rial No. 7 79,326, filed concurrently herewith on the 16th day of July, 1913. This ma.- chine involves a pair of rolls,'each provided with a plurality of circumferential series ot' teeth, these annular series being unifor;,ily spaced apart. and the two rolls being jonrnaled to canse cooperation 0f their teeth. which are of semi-circular or approximately semi-ciroular form, whereby, when a. thin sheet of lead is fed between theIIi, by rotating the rollers the teeth expand it at intervals lengthwise of the sheet, into the intersticial tubes 10 separa-ted by the web'- bing 1l, with the interstices 12 alternating with each other on opposite sides of the sheet, and the ring-like sections of the tubes 10 similarly alternating with each other. This machine produces the tube-containing sheet continuously in any length of the strip of lead that is fed through it` andthe' sheet thus produced may be severed into proper,
and each tube is filled with the material 14A to he rendered active. This is introduced` by preference. in plaslic or molten condition and allowed to harden h v exposure; and I have planned special apparatus lor so introducing it and preventing it from s n"ading through the interstices lllieyond tlietuhe-scctions and over the surfaces of the webbing l1 which should remain uneoated withrthe material and thus avoid impail-infr the desired flexibility of the support tor rolling it up, as hereinafter described. Or the active material may berpro'- vided in the form of molded litharge sticks ol' proper size, and inserted into thetules l0, or in dry powdered form and compressed into .the tubes. Two of these filled supports,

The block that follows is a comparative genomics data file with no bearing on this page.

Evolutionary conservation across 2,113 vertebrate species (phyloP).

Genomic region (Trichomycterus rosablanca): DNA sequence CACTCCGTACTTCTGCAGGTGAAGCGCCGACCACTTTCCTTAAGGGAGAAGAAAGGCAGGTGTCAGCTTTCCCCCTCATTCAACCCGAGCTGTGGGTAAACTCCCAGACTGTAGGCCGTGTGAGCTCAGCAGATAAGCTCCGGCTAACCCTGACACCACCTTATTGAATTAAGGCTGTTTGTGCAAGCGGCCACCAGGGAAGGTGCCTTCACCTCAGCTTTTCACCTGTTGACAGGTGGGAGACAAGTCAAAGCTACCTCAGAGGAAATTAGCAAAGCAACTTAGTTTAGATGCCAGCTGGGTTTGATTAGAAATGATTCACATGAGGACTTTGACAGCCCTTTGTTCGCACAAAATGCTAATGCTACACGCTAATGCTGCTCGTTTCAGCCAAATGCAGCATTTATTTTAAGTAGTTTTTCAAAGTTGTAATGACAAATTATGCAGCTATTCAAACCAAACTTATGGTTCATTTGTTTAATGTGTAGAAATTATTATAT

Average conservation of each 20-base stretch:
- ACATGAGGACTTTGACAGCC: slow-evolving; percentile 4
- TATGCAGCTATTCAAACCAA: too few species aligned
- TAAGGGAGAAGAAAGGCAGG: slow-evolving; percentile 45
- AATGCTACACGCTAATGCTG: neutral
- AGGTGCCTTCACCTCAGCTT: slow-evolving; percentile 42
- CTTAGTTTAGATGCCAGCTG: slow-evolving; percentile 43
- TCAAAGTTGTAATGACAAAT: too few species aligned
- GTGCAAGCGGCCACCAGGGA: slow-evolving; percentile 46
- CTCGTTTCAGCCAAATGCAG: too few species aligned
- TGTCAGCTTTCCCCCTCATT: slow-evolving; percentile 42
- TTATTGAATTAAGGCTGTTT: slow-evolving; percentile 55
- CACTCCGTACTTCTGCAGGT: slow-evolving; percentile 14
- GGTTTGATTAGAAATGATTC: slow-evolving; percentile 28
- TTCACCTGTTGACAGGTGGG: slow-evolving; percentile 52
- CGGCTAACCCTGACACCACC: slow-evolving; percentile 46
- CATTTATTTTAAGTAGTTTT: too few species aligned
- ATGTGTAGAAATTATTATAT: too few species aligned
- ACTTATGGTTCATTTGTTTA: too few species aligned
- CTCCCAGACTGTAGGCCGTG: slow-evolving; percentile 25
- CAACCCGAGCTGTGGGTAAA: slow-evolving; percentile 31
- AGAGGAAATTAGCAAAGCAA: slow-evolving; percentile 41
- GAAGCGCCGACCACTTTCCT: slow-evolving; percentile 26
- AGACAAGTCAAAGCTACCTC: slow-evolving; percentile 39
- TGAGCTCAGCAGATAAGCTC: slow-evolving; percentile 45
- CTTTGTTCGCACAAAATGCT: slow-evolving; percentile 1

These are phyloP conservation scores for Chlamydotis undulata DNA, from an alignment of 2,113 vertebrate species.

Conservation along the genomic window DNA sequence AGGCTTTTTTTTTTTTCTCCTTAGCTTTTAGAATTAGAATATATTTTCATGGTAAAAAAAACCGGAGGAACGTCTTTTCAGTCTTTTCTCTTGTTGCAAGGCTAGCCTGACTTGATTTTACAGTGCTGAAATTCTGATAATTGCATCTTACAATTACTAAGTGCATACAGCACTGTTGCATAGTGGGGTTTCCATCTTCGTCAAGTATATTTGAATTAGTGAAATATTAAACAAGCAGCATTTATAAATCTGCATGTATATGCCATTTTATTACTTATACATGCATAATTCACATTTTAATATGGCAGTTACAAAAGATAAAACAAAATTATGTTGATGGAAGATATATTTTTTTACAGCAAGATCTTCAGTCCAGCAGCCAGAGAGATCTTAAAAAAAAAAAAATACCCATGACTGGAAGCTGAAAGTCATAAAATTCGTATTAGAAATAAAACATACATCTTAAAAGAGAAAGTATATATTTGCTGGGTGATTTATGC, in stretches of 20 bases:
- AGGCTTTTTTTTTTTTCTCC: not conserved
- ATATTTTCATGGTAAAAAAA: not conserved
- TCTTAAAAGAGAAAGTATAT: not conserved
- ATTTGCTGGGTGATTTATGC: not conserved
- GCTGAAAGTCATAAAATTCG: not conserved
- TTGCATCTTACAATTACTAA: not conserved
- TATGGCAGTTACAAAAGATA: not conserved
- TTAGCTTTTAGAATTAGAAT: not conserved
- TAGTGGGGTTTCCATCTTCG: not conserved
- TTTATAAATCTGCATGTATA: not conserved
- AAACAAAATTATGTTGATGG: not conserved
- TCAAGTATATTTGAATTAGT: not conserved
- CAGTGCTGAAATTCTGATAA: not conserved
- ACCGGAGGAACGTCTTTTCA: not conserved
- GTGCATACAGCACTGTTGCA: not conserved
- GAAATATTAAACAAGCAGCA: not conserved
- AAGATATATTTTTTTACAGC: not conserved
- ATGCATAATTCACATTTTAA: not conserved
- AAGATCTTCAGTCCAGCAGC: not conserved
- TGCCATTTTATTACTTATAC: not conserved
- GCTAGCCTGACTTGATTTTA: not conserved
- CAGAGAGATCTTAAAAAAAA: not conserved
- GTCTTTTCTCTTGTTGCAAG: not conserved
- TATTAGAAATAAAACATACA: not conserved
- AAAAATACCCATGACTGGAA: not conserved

for a battery-couple, are placed one upon :mother ou a suitable surface, as a table, with a sheet of'absorbent material 15 between them and covering the uppermost support. The absorbent material which I prefer to use is a thin, veneer-bke sheet of wood treated with caustic soda, to remove its resinous content and increase its porosity, and it is soaked with water towash out the chemical and adapt the Sheetto be bent without cracking or splitting. These layers are l,then rolled up, by bending them to gether into spiral shape, like that of' a clockspijing, as represented` in Fi 7, and are fastened together in thatcon ition by fixing bands 16, of tape, cord, or' the like, about them. While these layers are shown to be thus rolledl intothe approximate shape of a cylinder, it is within my invention to so roll them into an shape incross-section to conform to the s apes `oftheir containingjar. After thus rollin the air of elements, and while the veneerike s reet is still wet, the terminals 13. are connected to a source of electric current of sufficient;- voltage to force through the porous sheet several amperes of the current. This produces heat and dries the sheet, if the two elements are free from lmetallic contact with each other, meanin freeA from shortcircuiting. I do this, using the opportunity before the couple is introduced into a jar containing the electrol te, to test the couple, so that if found efetive the defect may be corrected immediately. When some heat has been generated by this test, the roll is dipped at its lower end, to the extent of about a quarter of an inch, into a heat-insulating wax, preferably a molten mineral wax, which hardens by exposure to the atmosphere. This affords a sealing cover 1'( on the bottom of the couple to seal the convolutions against the possibility of bridging between them of any active material that may become dislodged from the supports. The elements of': the couple are then formed in the usual manner, by passing electric current through them for the required length of time, the forming being done preferably in a jar containing the electrolyte and from which they ariel removed into another jar for use as a ce It is essential that the surfaces of the supports be not coated to any degree of thickness with the active material, since they would be rendered inflexible and it would be impossible to bend them for rolling in the manner described; and it is also desirable, for the sake of avoiding impairment of their ready flexibility, to leave the webportions 11 of the support uncoated, or practically so, with the material 14, which becomes quite hard and brittle when set.